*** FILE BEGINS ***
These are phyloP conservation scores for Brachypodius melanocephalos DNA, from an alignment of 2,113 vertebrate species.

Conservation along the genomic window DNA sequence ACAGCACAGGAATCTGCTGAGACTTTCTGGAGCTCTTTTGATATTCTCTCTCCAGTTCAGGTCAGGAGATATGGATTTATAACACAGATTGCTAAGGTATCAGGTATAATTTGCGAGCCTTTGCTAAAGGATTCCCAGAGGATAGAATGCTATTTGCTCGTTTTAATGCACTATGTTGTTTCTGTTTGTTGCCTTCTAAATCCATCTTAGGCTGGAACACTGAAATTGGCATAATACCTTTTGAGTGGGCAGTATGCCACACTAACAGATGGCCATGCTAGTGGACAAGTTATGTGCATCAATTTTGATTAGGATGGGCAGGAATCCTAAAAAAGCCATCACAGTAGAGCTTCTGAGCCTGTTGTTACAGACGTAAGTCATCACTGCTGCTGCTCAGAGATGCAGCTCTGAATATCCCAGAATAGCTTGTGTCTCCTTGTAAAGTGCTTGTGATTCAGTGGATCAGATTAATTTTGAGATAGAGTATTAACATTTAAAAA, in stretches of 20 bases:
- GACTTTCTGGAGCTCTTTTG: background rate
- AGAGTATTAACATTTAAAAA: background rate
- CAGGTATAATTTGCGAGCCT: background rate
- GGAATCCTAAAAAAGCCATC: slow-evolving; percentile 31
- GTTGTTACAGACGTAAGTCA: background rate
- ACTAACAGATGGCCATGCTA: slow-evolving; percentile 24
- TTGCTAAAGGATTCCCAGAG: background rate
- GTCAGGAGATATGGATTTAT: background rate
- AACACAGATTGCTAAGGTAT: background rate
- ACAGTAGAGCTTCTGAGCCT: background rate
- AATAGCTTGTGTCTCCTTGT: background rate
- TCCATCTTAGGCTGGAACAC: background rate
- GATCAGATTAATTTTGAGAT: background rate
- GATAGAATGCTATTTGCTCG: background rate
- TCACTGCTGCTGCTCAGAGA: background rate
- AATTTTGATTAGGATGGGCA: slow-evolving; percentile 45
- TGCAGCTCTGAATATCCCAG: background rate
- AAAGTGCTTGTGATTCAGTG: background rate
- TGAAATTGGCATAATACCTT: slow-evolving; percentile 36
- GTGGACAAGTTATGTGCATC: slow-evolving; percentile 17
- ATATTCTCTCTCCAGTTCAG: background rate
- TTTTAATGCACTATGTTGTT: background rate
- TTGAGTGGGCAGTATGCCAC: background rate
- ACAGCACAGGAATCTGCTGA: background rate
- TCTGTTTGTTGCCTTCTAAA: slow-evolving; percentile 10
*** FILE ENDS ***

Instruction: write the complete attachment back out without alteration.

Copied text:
These are phyloP conservation scores for Brachypodius melanocephalos DNA, from an alignment of 2,113 vertebrate species.

Conservation along the genomic window DNA sequence ACAGCACAGGAATCTGCTGAGACTTTCTGGAGCTCTTTTGATATTCTCTCTCCAGTTCAGGTCAGGAGATATGGATTTATAACACAGATTGCTAAGGTATCAGGTATAATTTGCGAGCCTTTGCTAAAGGATTCCCAGAGGATAGAATGCTATTTGCTCGTTTTAATGCACTATGTTGTTTCTGTTTGTTGCCTTCTAAATCCATCTTAGGCTGGAACACTGAAATTGGCATAATACCTTTTGAGTGGGCAGTATGCCACACTAACAGATGGCCATGCTAGTGGACAAGTTATGTGCATCAATTTTGATTAGGATGGGCAGGAATCCTAAAAAAGCCATCACAGTAGAGCTTCTGAGCCTGTTGTTACAGACGTAAGTCATCACTGCTGCTGCTCAGAGATGCAGCTCTGAATATCCCAGAATAGCTTGTGTCTCCTTGTAAAGTGCTTGTGATTCAGTGGATCAGATTAATTTTGAGATAGAGTATTAACATTTAAAAA, in stretches of 20 bases:
- GACTTTCTGGAGCTCTTTTG: background rate
- AGAGTATTAACATTTAAAAA: background rate
- CAGGTATAATTTGCGAGCCT: background rate
- GGAATCCTAAAAAAGCCATC: slow-evolving; percentile 31
- GTTGTTACAGACGTAAGTCA: background rate
- ACTAACAGATGGCCATGCTA: slow-evolving; percentile 24
- TTGCTAAAGGATTCCCAGAG: background rate
- GTCAGGAGATATGGATTTAT: background rate
- AACACAGATTGCTAAGGTAT: background rate
- ACAGTAGAGCTTCTGAGCCT: background rate
- AATAGCTTGTGTCTCCTTGT: background rate
- TCCATCTTAGGCTGGAACAC: background rate
- GATCAGATTAATTTTGAGAT: background rate
- GATAGAATGCTATTTGCTCG: background rate
- TCACTGCTGCTGCTCAGAGA: background rate
- AATTTTGATTAGGATGGGCA: slow-evolving; percentile 45
- TGCAGCTCTGAATATCCCAG: background rate
- AAAGTGCTTGTGATTCAGTG: background rate
- TGAAATTGGCATAATACCTT: slow-evolving; percentile 36
- GTGGACAAGTTATGTGCATC: slow-evolving; percentile 17
- ATATTCTCTCTCCAGTTCAG: background rate
- TTTTAATGCACTATGTTGTT: background rate
- TTGAGTGGGCAGTATGCCAC: background rate
- ACAGCACAGGAATCTGCTGA: background rate
- TCTGTTTGTTGCCTTCTAAA: slow-evolving; percentile 10